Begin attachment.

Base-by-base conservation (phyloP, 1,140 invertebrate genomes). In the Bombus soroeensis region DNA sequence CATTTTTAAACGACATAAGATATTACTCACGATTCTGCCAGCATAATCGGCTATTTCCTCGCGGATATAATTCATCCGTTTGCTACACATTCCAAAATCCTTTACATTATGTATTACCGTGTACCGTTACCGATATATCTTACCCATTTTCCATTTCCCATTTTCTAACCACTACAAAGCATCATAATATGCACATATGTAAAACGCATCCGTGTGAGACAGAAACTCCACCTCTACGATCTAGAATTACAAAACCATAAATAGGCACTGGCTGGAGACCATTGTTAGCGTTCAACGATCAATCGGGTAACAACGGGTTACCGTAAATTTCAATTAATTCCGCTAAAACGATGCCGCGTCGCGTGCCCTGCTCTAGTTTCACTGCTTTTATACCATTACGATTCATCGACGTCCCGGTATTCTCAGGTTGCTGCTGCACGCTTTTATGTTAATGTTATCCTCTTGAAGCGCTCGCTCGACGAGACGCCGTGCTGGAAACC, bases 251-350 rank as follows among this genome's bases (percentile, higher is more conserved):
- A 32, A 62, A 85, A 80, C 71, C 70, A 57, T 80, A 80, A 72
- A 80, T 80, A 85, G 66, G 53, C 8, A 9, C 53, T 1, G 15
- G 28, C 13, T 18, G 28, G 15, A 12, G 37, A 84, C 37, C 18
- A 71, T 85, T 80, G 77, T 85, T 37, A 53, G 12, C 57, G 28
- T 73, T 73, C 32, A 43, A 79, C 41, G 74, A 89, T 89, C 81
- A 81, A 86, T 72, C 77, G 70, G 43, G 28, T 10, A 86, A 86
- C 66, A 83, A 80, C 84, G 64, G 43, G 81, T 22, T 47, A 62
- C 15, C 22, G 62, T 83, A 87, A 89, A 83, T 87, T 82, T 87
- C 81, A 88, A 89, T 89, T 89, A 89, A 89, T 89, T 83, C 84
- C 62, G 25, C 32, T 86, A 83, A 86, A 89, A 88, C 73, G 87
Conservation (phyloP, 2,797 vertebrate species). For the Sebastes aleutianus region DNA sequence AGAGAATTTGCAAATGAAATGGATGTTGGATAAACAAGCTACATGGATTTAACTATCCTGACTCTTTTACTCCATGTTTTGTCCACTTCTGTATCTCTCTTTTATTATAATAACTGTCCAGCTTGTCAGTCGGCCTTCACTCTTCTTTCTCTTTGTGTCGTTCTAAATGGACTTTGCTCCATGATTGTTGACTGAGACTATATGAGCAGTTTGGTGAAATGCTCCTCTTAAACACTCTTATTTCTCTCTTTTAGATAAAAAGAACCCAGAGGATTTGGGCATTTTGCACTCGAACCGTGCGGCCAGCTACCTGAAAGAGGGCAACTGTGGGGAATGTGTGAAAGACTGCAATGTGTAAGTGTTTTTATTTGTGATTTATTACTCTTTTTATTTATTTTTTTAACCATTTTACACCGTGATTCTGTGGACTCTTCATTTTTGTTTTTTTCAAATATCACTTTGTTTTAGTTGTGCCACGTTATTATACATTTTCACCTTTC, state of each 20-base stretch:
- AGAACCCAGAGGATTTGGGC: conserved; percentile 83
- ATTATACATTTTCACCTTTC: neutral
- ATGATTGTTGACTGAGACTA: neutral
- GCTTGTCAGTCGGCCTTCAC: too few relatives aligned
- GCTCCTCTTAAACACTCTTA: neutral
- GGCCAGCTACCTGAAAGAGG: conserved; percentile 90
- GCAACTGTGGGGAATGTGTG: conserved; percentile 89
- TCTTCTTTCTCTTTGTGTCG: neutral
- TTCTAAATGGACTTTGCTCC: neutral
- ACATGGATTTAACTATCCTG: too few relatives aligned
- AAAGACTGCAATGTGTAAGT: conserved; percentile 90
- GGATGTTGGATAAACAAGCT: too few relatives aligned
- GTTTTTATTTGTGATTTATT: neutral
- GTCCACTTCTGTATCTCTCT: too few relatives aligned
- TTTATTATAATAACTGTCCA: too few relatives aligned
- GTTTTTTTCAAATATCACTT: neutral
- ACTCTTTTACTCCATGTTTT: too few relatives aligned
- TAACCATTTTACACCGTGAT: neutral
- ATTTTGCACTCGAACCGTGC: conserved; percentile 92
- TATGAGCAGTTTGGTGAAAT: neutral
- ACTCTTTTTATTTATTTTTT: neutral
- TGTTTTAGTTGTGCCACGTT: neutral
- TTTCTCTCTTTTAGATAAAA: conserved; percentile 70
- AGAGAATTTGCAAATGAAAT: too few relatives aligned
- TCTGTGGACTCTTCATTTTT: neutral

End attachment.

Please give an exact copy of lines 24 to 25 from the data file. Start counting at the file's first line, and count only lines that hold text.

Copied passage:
- GGATGTTGGATAAACAAGCT: too few relatives aligned
- GTTTTTATTTGTGATTTATT: neutral